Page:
I'm new to d3.js. this is the animation of a circle that I like a lot. It is something like an infinite animation.

enter image description here

I would like to copy this animation to generate it in d3.js, but I think my knowledge is insufficient, this code is the closest I have been able to copy the animation.

Then my idea is that I can have a mouse hover effect as you can see in the image. How can I do it? thank you very much.

this is my code and this is my current result:

enter image description here

var width = document.getElementById('circles').offsetWidth-70;
  var height =(width/2)+100;     
  var scale = d3.scale.linear()

  var data = [0,10,20,30,40,50,60];

  var svg = d3.select("#circles").append("svg")
      .attr("width", width+"px")
      .attr("height", height+"px");

  //circle orange
  .on('mouseover', function(){
  .on('mouseout', function(){

  //circle yellow

  .on('mouseover', function(){
  .on('mouseout', function(){

     var circles = svg.selectAll("circle")
    .attr("r",function(d) { return d; })
    .style("stroke",function(d) { return scale(d) });  

  function transition() {
    // Update data, max d is 60:
    data = data.map(function(d) { return d == 60 ? 0 : d + 10});

    var i = 0;
    // Grow circles
       .filter(function(d) { return d > 0 })
       .ease("linear")//set the ease here
       .attr("r", function(d) { return d; })
       .style("stroke", function(d) { return scale(d) })
       .style("opacity",function(d) { return d == 60 ? 0 : 1 }) 
       //.on("end",function(){if(++i==circles.size()-1) { transition(); } });
        .each("end", function (d,i) {
          //.on("end", function (d,i) {
           if(++i==circles.size()-1) { transition(); } 

    // Reset circles where r == 0
      .filter(function(d) { return d == 0 })
      .attr("r", 0)
      .style("stroke",function(d) { return scale(d); });



  • 1
    Something like this? – Andrew Reid Mar 8 '18 at 5:51
  • @AndrewReid thanks to you I was able to improve my code, I am getting closer to what I want. – yavg Mar 8 '18 at 15:16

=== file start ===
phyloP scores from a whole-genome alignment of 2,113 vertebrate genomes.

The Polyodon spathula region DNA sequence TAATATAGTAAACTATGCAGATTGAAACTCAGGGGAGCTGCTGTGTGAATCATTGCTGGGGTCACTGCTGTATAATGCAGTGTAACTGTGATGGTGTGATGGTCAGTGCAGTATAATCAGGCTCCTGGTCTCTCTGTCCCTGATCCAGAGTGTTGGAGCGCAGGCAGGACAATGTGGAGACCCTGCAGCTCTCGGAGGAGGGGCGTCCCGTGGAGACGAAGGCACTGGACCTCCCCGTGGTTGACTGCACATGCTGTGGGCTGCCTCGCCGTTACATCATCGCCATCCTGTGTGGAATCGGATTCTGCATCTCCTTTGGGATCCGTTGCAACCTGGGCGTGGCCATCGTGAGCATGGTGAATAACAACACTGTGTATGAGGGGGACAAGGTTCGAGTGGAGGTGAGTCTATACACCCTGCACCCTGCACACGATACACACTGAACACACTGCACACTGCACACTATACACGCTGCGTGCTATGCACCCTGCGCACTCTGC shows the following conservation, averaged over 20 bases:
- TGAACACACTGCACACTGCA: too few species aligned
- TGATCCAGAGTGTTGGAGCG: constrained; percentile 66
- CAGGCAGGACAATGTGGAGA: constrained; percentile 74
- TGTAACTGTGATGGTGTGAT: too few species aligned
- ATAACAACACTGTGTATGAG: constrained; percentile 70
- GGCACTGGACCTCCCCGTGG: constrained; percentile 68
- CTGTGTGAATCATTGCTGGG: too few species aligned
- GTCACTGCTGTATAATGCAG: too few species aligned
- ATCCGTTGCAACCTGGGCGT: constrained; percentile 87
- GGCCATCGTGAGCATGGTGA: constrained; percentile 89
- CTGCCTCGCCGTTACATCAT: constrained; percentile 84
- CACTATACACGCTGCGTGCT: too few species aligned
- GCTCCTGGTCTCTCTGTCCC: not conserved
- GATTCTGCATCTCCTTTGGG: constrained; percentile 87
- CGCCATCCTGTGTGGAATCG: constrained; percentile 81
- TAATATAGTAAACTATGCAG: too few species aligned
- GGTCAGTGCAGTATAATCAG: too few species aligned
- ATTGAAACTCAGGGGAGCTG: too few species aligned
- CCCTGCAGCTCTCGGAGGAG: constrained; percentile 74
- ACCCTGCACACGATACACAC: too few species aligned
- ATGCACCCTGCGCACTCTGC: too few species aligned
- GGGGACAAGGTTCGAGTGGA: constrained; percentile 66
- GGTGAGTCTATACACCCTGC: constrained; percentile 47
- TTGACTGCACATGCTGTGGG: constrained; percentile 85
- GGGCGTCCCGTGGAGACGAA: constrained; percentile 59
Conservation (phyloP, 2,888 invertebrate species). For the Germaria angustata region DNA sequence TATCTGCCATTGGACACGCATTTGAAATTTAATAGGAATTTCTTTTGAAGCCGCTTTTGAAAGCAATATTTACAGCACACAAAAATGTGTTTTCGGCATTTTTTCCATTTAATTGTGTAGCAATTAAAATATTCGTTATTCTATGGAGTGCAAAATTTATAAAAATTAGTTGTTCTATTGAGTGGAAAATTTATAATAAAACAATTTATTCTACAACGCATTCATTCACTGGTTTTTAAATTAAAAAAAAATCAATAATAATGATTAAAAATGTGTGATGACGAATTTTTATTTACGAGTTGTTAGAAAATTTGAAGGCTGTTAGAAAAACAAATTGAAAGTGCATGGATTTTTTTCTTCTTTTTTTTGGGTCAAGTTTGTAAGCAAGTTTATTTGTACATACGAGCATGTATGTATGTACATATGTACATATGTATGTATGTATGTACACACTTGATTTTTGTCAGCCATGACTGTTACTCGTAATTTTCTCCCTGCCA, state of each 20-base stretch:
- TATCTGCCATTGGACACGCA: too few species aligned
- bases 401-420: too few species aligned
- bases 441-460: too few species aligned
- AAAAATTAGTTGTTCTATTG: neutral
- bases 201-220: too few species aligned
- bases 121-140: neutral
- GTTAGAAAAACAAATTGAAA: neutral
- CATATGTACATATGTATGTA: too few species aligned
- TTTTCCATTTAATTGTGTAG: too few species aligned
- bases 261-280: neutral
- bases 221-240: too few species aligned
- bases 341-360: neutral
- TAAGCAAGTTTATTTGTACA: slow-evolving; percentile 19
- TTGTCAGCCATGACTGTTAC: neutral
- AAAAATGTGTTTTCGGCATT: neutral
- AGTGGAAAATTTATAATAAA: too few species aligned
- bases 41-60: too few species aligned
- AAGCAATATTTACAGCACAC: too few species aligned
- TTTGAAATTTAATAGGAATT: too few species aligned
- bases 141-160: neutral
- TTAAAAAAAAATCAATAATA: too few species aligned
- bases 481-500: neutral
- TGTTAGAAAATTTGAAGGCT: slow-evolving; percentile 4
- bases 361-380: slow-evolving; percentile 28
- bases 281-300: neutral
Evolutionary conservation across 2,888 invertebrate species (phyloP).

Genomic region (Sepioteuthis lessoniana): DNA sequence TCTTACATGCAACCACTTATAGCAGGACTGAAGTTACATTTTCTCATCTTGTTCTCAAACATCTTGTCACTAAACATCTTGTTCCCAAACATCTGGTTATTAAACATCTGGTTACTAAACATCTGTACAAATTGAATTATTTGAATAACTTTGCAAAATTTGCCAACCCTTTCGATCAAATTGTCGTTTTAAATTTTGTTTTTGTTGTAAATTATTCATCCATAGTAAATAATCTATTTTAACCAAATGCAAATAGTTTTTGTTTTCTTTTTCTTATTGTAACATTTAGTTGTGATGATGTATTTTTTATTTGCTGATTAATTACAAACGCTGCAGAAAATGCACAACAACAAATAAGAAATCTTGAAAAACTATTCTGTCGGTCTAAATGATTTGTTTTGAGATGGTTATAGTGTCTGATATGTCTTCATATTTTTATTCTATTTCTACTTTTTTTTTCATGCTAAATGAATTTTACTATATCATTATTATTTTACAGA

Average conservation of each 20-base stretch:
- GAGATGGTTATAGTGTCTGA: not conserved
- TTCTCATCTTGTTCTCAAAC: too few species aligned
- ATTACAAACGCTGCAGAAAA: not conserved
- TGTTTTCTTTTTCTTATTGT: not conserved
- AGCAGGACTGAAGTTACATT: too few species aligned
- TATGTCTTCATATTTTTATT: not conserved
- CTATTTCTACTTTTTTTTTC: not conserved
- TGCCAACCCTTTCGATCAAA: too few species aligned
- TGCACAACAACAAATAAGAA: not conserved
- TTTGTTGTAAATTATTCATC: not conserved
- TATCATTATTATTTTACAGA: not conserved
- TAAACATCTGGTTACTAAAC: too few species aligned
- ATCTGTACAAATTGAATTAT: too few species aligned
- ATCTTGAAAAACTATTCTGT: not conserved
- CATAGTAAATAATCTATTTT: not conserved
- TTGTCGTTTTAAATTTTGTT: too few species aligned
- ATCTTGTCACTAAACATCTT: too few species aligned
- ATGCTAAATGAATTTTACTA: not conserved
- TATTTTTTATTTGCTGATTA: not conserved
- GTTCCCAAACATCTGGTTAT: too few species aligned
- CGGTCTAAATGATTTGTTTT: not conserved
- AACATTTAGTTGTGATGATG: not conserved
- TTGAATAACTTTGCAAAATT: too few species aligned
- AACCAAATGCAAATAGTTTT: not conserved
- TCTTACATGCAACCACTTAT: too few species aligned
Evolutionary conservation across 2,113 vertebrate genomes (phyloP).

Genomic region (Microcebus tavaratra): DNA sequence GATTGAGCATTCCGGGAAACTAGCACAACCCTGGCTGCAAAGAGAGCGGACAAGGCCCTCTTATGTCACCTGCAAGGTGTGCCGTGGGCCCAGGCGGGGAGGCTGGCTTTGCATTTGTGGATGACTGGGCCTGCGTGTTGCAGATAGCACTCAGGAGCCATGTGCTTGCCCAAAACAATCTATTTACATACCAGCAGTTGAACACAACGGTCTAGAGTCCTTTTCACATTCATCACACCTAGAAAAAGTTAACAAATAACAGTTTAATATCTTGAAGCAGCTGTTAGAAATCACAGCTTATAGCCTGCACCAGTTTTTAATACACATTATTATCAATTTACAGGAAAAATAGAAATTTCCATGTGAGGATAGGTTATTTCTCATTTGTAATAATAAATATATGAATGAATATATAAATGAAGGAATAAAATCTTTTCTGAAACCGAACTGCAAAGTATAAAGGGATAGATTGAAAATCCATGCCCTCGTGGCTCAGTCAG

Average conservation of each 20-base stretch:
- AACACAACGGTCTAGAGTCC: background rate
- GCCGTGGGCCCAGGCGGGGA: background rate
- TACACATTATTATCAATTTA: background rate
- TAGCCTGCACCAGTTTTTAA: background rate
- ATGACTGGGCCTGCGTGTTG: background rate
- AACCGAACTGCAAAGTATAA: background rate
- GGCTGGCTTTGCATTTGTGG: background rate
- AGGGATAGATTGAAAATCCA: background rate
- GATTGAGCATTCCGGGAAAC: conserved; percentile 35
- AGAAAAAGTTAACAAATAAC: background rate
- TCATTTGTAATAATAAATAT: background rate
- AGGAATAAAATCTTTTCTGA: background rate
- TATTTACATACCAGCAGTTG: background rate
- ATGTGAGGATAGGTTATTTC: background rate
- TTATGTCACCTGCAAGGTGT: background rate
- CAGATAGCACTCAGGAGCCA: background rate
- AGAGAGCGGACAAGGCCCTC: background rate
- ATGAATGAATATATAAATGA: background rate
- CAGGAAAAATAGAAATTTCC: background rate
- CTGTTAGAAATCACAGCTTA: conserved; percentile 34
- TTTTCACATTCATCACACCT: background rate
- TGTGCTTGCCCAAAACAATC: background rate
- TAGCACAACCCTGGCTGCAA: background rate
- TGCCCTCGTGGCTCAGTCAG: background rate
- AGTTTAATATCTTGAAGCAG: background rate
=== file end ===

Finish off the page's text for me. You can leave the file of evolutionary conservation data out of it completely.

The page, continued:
This is a good case to learn d3.transition functionality. Like @AndrewReid's reference and your code already there for your expected effect.

In your code(if I understand correctly), you directly produce the emanating effect with data updating the circle radius and control each circle's life cycle directly with selection group number.

Indeed, you can directly use d3.transition property to control the circle transition life cycle to produce emananting effect.

Here some reading material for d3.transition life cycle:

  1. A Life of a transition
  2. Working with Transition

Here's my code:
In my implementation, I use data to decide the emananting circle number and use transition.on to listen each transition cycle done and reset the property.

//DOM.svg is the syntax in observablhq, in browser, replace with your way
const svg = d3.select(DOM.svg(250,250));

const data = Array.from(Array(CircleNumber).keys());

// use this emanating function to control the execution cycles
function emananting(num){

          return 2500;
        })  // duration to control each circle emananting duration
          return i*500; 
          }) // delay to control between each circle's space
            // after each transition end, trigger these codes
              .attr('r', 10)
               // control flow from listening to the last transition    done!
               // remove the num < 10 condition , it will be infinite
               if (i===5 && num < 2){

 // Here create the center circle body

// Here create the emanting circle
            .attr('id', (d,i)=>{
                return 'number' + i;
 // control flow 

Here some demo on @observablehq

  • 1
    thanks for your time. but, something happens with your example or with the page. the consumption of RAM is very high, it blocks my browser. – yavg Mar 9 '18 at 4:12
  • sorry, now I'm fixing the problems – Weiting Lin Mar 9 '18 at 4:17
  • it fixed now, but I think these also arouse another issue when implementation of infinite animation, one should consider the RAM or other performance issue >< – Weiting Lin Mar 9 '18 at 4:22
  • thank you very much, I wanted to do it just like the gif, I have updated my question now, you can see the current result and I think with your help I am almost at the same point. animated circles from the beginning are active. – yavg Mar 9 '18 at 4:31

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